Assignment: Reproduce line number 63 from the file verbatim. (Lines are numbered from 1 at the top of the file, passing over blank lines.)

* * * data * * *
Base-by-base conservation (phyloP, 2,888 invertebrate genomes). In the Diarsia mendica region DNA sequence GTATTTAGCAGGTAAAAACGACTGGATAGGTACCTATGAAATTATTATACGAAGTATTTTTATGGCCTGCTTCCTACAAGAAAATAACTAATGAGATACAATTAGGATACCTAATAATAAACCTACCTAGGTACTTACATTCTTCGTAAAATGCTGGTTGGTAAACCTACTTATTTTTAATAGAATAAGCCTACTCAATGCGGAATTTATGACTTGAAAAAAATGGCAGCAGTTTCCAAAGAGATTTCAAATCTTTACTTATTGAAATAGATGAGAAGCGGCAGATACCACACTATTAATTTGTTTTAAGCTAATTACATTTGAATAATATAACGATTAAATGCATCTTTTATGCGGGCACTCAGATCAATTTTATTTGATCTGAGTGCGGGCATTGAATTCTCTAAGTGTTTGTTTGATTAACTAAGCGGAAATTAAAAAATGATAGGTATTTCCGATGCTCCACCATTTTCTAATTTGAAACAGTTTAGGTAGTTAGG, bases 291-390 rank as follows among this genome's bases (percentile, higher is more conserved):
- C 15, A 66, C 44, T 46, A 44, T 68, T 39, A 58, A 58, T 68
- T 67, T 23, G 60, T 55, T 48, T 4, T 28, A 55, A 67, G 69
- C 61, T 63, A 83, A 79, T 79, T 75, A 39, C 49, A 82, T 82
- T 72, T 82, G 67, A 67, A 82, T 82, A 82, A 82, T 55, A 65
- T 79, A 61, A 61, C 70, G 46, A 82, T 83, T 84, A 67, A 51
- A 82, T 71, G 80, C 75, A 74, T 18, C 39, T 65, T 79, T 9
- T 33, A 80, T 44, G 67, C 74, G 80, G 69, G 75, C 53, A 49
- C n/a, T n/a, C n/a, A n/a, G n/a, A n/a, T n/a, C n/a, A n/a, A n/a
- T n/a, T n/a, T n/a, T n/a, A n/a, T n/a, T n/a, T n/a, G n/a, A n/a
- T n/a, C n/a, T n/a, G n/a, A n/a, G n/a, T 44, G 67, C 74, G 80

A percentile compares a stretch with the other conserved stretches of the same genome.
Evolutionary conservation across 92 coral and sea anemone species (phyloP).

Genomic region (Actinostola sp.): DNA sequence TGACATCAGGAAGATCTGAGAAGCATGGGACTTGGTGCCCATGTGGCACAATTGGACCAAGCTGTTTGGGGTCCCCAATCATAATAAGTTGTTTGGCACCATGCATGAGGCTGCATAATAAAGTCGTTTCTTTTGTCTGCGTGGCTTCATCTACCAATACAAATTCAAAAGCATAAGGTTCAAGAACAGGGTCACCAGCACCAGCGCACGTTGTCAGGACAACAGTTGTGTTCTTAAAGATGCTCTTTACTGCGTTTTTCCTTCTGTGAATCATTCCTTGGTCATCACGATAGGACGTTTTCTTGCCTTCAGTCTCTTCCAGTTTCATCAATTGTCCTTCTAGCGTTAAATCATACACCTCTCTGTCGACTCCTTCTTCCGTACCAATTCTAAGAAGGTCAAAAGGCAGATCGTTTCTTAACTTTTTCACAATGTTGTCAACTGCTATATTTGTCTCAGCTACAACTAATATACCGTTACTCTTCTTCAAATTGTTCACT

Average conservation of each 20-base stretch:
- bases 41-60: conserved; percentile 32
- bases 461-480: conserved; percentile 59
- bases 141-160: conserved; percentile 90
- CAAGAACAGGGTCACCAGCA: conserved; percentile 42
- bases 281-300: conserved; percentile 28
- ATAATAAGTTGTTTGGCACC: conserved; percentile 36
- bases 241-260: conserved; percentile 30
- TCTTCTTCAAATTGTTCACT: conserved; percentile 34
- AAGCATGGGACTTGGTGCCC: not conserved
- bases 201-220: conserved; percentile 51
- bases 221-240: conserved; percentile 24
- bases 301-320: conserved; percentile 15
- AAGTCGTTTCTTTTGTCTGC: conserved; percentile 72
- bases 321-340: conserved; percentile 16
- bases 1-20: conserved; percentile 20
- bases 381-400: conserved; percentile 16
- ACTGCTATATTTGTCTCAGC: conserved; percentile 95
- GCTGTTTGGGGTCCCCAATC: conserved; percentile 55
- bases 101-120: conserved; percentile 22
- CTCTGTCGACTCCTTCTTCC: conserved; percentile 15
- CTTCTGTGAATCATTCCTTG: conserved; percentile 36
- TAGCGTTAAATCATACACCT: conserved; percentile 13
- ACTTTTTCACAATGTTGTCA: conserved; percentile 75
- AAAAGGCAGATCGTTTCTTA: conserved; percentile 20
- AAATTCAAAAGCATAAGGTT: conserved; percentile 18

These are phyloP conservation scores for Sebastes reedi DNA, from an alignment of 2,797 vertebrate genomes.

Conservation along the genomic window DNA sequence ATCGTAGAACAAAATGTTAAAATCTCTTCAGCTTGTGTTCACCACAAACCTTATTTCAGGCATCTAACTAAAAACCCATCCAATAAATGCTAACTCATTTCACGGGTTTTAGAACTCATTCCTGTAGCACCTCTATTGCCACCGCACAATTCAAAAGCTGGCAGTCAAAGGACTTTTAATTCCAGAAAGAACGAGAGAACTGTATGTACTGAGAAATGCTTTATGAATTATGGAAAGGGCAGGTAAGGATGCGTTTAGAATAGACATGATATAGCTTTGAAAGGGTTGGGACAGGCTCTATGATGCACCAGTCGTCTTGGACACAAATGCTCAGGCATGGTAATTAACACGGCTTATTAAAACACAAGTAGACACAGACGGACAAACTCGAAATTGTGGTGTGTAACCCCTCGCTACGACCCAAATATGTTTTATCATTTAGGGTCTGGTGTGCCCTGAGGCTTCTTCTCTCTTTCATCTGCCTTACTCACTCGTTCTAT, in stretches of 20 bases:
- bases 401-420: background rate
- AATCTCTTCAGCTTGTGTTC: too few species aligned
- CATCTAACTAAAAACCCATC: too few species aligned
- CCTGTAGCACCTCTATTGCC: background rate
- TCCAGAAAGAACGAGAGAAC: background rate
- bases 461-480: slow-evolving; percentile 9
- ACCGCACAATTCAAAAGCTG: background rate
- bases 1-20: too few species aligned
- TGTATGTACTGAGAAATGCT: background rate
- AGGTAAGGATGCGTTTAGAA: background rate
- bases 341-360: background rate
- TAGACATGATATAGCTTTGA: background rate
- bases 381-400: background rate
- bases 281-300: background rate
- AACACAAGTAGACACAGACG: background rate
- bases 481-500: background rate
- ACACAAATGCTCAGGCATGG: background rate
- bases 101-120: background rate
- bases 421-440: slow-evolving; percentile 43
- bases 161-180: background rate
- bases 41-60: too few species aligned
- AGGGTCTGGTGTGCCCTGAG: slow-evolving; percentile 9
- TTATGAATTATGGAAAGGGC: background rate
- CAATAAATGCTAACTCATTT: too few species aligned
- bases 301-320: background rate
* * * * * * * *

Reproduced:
- bases 41-60: too few species aligned